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There is a passage that I cannot understand. It is from one of the LSAT prep tests.

Superconductors are substances that conduct electricity without resistance at low temperatures. Their use, however, will never be economically feasible, unless there is a substance that superconducts at a temperature above minus 148 Celsius. If there is such a substance, that substance must be an alloy of niobium and germanium. Unfortunately, such alloys superconduct at temperatures no higher than minus 160 degrees Celsius.

For me, a sentence "If there ... germanium." seems to be saying that an alloy of niobium and germanium can superconduct at a temperature higher than minus 148. However, the last sentence ("Unfortunately...Celsius") says that such alloys cannot superconduct at a temperature higher than minus 160, so for me it sounds like this whole passage does not make sense.

The passage says that there should be a material that superconduct at higher temperature than -148 for economic feasibility, and alloy of niobium and germanium is the only material that could satisfy this requirement. Then, suddenly it says that such alloy cannot superconduct at higher temperature than -160 (which is also higher than -148). What am I understanding wrong here?

  • I think the issue is that you're not quite understanding the first bold sentence correctly. "If there is" is a hypothetical. It's not saying that an alloy like that does superconduct, it's saying that any alloy that superconducted above -148, if it did exist, would theoretically have to be made of niobium and germanium, because of the economic requirements. That said, I agree that the passage is a bit confusing and could be clearer. – stangdon Sep 26 '17 at 13:09
  • I'm voting to close this question as off-topic because I think you would be better of asking on Chemistry, if you want to know why alloys of niobidium don't superconduct at temperatures of 148K, the issue here is the science is confusing, not the English.. – James K Sep 26 '17 at 18:30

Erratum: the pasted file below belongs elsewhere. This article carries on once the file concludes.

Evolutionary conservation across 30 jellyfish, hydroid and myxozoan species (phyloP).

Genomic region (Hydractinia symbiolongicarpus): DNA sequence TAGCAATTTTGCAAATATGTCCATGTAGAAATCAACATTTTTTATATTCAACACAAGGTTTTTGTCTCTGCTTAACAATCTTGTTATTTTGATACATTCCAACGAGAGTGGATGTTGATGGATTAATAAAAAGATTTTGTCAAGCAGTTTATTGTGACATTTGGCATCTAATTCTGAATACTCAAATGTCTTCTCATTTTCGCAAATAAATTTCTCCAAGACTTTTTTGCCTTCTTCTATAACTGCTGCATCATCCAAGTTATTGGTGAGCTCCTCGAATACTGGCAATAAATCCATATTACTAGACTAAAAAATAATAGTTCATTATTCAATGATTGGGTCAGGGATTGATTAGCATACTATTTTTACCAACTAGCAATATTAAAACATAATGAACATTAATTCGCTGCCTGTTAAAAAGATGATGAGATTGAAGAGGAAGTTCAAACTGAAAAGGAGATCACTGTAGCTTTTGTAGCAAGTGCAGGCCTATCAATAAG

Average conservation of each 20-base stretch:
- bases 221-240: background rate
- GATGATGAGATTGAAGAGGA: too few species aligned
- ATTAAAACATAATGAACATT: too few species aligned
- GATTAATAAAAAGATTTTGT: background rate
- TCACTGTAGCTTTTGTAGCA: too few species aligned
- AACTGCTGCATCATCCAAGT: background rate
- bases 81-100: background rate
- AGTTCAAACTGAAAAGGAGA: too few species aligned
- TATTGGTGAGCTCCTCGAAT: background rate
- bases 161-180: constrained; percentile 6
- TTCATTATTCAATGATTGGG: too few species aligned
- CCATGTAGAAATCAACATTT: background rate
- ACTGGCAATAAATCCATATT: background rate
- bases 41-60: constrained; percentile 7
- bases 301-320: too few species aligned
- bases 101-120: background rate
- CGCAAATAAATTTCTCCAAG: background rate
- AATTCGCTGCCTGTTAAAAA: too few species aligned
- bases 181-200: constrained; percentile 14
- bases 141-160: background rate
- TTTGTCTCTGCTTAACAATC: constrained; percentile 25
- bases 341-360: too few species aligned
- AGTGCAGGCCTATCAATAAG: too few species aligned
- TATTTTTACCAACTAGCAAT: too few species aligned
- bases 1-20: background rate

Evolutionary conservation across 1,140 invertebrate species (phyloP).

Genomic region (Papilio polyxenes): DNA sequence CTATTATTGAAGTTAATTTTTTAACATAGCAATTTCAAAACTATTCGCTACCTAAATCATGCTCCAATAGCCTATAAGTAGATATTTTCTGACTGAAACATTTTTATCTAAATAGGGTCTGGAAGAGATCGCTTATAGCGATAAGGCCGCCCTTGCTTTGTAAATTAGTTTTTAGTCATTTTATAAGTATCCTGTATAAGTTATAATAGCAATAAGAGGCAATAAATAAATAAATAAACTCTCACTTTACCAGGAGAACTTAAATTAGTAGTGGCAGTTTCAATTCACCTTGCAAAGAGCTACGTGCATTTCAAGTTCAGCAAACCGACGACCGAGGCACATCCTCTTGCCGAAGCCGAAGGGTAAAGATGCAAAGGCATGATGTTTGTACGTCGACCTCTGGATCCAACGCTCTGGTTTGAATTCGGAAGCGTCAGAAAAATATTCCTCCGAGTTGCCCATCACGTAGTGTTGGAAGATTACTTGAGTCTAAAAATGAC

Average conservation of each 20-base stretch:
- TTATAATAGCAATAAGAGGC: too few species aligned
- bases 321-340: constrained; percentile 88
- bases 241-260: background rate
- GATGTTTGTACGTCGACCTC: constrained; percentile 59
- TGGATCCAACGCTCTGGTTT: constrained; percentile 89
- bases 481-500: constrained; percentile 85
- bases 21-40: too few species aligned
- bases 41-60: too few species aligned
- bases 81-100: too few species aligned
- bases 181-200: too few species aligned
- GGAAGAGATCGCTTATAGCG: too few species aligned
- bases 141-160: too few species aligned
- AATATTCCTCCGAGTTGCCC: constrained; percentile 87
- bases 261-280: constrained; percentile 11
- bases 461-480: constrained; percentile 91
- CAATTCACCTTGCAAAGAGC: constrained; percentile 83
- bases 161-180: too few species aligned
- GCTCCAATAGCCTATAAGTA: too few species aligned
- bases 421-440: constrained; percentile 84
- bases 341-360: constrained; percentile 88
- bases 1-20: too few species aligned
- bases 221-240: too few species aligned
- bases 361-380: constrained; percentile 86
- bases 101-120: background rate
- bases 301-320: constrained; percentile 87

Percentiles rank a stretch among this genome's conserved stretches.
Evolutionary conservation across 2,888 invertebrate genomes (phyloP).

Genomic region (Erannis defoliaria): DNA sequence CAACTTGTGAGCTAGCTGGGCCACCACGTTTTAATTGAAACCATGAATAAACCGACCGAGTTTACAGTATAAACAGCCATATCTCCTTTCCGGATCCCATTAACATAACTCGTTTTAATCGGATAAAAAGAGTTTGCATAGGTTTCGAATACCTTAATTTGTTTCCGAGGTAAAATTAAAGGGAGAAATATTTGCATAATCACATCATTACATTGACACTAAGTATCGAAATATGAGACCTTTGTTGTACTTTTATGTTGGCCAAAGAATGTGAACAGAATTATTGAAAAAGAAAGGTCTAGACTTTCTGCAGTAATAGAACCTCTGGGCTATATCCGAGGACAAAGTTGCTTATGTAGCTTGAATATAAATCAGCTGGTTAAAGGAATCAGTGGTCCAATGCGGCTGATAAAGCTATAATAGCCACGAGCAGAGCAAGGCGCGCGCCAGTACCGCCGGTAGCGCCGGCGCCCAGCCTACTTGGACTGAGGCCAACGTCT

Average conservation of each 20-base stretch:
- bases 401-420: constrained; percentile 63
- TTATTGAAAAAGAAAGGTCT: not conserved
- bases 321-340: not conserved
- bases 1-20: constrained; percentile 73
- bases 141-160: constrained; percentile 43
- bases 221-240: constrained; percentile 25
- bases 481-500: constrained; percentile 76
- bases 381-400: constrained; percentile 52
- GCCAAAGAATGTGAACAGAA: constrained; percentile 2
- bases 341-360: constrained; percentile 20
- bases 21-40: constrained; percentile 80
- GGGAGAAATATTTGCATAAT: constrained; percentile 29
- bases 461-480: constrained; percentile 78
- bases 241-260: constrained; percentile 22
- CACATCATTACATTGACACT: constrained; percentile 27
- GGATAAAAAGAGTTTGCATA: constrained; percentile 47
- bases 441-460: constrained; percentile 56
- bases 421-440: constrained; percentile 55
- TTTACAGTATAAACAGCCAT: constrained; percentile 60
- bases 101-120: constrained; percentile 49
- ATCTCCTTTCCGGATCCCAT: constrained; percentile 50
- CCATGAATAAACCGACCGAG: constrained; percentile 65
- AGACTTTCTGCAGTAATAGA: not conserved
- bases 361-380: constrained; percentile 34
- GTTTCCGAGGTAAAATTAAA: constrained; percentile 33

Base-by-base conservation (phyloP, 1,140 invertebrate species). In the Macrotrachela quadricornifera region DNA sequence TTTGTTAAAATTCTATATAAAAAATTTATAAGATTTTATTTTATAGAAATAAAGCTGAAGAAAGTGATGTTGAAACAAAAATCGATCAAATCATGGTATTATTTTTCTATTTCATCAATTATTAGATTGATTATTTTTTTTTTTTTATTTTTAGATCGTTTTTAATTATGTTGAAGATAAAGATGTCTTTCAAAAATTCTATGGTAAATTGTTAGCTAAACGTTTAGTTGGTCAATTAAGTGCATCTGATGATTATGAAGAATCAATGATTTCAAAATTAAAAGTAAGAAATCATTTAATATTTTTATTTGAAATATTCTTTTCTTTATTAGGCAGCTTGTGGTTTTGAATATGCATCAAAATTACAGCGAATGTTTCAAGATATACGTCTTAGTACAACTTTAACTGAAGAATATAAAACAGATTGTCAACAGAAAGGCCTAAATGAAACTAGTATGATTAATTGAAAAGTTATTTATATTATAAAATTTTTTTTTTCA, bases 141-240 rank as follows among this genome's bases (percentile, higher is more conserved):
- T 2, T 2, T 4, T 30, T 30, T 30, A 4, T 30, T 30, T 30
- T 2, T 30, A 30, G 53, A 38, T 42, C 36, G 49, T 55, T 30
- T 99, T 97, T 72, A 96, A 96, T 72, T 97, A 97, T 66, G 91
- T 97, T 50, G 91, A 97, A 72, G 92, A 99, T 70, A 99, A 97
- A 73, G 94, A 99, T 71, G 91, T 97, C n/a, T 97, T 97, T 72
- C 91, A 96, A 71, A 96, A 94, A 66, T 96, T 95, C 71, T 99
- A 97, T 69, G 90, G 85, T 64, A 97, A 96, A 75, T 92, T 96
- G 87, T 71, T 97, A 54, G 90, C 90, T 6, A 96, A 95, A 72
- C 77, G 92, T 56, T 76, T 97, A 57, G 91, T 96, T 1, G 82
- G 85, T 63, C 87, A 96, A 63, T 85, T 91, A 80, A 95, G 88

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If there is such a substance, that substance must be an alloy of niobium and germanium.

This is saying that (at least according to current knowledge of the materials) only an alloy of Nb and Ge could possibly have the characteristics needed to permit superconductivity at temperatures above (warmer than) 148 degrees C below zero (-148°C, 125K).

Unfortunately, such alloys superconduct at temperatures no higher than minus 160 degrees Celsius.

This is saying that (at least according to current knowledge of the materials) there is no alloy of Nb and Ge that will, in fact, permit superconductivity at a temperature warmer than 160 degrees C below 0 (-160°C, 113K).

Note that you have misunderstood the relationship of the temperatures: -160°C is colder (lower) than -148°C; this is why I included the conversion of the temperatures to Kelvins - with 0K being absolute 0 rather than the freezing point of water, there is no way that a temperature in Kelvins can be negative, and you can see that the conversion of -148°C is warmer (higher) than that of -160°C.

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The author is expecting you to fill in the "therefore Z" part of a "if X, but Y, therefore Z" pattern.

If there is such a substance, that substance must be an alloy of niobium and germanium.

Unfortunately, such alloys superconduct at temperatures no higher than minus 160 degrees Celsius.

[Therefore, there is not such a substance.]

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